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What You Should Consider When Mediating College Expenses - Part 3

July 6, 2017  | 
What You Should Consider When Mediating College Expenses - Part 3 by Clare Piro

{3:06 minutes to read} In the previous part of this series, we looked at parental considerations in relation to a child’s college education. In this final post, we will discuss the child’s role with regard to their college education and any credits against child support.

Should there be a contribution from the child?

Do you believe that the child should be responsible to pay for part of college, through loans or otherwise?

This has both philosophical (should the child contribute for her own sake) and practical (can you afford to fully fund college) considerations. I have seen contributions be applied:

  • At a rate of 1/3 for each parent and the child;
  • Where one parent or child takes on a larger share;
  • With variations on the percentages.

The child’s contributions, unless from savings, would be from loans, so the parents should address who will co-sign if required. Also, a scholarship, which is earned through the skill of the child could be part of that child’s contribution.

What requirements are placed on the child in terms of attending college?

What if your child wants to be on “the 5-year plan” or doesn’t do well in school?

Parents often will limit their contributions to four years at an accredited college, university or other institution of higher learning. They may further stipulate that the child attends on a full-time basis and that the child maintains a passing average.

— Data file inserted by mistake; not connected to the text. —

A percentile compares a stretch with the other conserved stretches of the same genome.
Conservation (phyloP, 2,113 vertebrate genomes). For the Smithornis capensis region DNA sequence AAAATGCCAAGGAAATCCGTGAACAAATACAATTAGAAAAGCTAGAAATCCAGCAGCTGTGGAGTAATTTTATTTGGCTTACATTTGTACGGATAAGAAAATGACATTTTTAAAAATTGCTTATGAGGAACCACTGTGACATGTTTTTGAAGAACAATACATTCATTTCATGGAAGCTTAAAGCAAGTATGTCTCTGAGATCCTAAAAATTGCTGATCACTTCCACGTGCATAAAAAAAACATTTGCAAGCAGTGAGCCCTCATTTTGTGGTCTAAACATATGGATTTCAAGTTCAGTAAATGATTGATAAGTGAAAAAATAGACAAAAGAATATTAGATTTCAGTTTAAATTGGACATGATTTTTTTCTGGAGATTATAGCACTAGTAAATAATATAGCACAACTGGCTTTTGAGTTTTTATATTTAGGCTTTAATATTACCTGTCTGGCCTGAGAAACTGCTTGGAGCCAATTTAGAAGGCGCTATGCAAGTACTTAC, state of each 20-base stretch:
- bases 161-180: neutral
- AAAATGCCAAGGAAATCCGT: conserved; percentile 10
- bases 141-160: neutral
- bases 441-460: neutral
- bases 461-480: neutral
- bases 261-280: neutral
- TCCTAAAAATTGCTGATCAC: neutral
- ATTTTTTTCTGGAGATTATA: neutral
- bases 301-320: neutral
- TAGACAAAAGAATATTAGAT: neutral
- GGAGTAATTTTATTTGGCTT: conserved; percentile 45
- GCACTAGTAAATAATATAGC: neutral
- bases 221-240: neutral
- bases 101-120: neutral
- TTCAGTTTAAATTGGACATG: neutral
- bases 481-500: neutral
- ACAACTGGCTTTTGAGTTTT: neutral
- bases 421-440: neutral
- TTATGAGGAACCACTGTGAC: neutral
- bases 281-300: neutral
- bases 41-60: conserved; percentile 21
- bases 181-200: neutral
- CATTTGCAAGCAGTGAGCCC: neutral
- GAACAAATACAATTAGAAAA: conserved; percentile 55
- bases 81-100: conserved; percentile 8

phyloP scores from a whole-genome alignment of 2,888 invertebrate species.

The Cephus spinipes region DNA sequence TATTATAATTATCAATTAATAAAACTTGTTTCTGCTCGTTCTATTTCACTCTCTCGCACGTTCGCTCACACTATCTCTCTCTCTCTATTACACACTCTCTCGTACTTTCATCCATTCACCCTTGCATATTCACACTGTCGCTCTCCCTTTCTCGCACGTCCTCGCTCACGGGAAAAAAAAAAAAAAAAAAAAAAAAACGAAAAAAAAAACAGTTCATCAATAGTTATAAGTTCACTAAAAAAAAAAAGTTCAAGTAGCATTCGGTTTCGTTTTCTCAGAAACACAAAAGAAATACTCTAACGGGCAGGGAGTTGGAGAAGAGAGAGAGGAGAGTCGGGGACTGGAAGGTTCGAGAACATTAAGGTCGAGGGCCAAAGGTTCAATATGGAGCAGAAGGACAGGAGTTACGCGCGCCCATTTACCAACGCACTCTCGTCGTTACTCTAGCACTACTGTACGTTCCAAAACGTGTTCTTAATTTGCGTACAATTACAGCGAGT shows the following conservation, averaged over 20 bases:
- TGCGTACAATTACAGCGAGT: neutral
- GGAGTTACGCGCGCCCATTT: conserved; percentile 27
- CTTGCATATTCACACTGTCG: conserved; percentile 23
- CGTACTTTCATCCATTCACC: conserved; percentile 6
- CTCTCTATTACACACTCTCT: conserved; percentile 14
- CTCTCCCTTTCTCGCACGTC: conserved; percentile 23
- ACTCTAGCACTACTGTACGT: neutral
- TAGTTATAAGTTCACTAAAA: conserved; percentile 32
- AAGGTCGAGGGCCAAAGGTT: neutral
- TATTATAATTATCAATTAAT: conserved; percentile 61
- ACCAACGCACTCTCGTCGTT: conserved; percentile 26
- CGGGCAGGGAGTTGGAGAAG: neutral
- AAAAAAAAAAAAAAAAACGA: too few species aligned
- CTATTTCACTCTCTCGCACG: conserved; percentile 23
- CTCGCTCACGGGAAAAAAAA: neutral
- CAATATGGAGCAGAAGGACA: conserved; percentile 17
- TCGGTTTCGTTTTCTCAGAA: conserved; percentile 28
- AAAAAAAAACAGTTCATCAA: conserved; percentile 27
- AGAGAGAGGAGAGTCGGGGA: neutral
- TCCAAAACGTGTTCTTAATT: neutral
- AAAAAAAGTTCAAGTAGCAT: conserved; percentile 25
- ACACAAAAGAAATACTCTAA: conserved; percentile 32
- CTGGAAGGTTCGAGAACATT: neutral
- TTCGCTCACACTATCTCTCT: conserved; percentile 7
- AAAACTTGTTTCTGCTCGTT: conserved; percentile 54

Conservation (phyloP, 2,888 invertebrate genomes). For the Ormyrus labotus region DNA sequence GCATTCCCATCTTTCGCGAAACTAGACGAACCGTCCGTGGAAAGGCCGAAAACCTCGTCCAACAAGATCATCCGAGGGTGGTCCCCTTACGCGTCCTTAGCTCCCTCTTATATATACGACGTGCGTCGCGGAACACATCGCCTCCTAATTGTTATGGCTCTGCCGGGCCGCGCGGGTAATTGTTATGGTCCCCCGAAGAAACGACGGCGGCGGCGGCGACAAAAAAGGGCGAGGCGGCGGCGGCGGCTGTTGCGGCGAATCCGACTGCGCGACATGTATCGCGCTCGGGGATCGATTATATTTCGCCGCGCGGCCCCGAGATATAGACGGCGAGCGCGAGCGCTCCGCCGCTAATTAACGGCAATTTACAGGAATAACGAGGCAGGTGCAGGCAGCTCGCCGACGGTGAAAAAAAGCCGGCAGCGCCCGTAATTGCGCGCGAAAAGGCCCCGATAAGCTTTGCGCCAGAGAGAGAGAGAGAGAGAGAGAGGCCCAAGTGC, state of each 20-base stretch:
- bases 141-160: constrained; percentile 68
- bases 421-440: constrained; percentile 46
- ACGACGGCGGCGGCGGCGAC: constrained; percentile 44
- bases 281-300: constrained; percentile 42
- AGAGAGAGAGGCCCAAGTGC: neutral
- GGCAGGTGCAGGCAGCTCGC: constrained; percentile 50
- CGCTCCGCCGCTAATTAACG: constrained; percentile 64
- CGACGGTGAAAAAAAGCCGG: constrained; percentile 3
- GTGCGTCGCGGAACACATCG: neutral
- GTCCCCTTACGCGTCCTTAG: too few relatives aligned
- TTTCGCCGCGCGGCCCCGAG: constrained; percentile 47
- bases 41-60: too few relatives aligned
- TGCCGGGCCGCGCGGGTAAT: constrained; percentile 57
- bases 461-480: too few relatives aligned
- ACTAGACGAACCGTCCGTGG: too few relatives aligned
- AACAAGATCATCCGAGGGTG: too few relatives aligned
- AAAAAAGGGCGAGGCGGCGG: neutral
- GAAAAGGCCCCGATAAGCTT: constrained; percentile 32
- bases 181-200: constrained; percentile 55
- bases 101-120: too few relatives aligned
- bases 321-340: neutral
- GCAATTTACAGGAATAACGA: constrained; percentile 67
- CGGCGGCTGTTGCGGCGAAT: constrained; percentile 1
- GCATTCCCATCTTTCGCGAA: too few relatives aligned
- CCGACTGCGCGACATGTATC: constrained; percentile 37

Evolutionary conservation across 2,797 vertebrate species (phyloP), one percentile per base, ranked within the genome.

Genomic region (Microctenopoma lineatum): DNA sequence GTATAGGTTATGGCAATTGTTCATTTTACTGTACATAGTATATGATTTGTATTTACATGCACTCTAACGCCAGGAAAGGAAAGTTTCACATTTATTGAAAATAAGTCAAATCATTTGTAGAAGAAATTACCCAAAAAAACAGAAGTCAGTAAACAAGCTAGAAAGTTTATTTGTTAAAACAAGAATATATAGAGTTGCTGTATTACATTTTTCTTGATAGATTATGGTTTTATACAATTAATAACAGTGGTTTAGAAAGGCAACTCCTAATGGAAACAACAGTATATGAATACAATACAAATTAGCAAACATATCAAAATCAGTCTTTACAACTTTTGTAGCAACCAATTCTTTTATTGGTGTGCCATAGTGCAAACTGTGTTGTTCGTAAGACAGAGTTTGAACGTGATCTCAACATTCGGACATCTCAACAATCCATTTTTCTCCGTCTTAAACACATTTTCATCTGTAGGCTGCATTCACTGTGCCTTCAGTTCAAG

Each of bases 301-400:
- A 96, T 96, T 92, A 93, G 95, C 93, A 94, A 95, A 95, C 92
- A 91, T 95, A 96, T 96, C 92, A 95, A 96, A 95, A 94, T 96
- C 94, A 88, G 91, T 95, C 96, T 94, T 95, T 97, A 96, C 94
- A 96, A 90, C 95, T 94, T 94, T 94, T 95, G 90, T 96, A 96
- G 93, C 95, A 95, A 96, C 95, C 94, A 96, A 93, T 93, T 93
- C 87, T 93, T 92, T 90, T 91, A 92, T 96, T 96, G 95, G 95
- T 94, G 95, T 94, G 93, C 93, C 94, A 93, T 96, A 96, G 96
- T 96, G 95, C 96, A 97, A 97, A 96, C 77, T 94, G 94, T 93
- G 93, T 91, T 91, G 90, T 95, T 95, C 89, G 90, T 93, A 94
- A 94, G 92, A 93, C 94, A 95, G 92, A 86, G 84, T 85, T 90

Does a parent paying child support receive a reduction for a child residing at college?

What expenses are “double paid” by someone paying child support?

To avoid double payment of expenses, some parents will provide a credit against child support paid by the non-custodial parent for room and board expenses that are actually paid by that parent.
Others would consider the amount that the custodial parent actually saves, such as in food expenses when the child is residing at school, and make those savings be the deduction.
Still others just provide a monthly percentage discount to the non-custodial parent. If there is more than one child, all reductions should be limited to the child support allocated to the child in college, while other children receive the full child support allocated to them.

 

Whether you just think about these terms on your own or speak to your spouse or partner before addressing them in mediation, it would be helpful to know how you feel about these issues before mediating them.

Clare Piro Attorney and Mediator

Attorney & Mediator
500 Mamaroneck Avenue | Suite 320
Harrison, NY 10528
Tel: 914.946.0848

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